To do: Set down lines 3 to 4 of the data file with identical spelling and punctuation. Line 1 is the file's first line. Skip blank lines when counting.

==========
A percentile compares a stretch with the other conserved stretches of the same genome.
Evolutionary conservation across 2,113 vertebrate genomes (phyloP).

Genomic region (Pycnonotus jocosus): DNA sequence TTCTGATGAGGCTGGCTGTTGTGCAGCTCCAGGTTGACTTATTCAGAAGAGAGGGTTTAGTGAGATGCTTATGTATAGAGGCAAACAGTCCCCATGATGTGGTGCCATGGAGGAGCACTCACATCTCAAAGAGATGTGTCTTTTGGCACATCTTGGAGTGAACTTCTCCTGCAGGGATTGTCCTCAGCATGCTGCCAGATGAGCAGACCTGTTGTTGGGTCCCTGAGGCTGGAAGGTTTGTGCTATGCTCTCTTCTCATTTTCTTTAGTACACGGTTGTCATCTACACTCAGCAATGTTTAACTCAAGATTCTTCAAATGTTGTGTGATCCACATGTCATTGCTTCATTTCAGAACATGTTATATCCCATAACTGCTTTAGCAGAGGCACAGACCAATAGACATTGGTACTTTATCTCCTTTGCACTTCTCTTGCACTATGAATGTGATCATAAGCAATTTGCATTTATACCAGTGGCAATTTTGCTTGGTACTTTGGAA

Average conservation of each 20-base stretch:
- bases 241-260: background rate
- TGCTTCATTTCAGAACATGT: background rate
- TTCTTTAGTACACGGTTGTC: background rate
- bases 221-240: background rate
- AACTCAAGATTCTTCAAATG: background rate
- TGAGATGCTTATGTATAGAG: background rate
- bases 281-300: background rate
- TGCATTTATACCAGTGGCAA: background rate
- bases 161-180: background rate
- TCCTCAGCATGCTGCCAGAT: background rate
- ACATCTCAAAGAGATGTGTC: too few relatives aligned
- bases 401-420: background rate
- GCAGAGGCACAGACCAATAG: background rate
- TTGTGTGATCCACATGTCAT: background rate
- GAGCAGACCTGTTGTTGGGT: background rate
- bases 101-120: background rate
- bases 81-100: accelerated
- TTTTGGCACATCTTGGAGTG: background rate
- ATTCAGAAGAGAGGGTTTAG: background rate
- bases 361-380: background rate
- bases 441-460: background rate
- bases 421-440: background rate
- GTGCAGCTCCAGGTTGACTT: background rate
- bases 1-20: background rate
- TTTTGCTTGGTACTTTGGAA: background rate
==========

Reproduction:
Genomic region (Pycnonotus jocosus): DNA sequence TTCTGATGAGGCTGGCTGTTGTGCAGCTCCAGGTTGACTTATTCAGAAGAGAGGGTTTAGTGAGATGCTTATGTATAGAGGCAAACAGTCCCCATGATGTGGTGCCATGGAGGAGCACTCACATCTCAAAGAGATGTGTCTTTTGGCACATCTTGGAGTGAACTTCTCCTGCAGGGATTGTCCTCAGCATGCTGCCAGATGAGCAGACCTGTTGTTGGGTCCCTGAGGCTGGAAGGTTTGTGCTATGCTCTCTTCTCATTTTCTTTAGTACACGGTTGTCATCTACACTCAGCAATGTTTAACTCAAGATTCTTCAAATGTTGTGTGATCCACATGTCATTGCTTCATTTCAGAACATGTTATATCCCATAACTGCTTTAGCAGAGGCACAGACCAATAGACATTGGTACTTTATCTCCTTTGCACTTCTCTTGCACTATGAATGTGATCATAAGCAATTTGCATTTATACCAGTGGCAATTTTGCTTGGTACTTTGGAA

Average conservation of each 20-base stretch: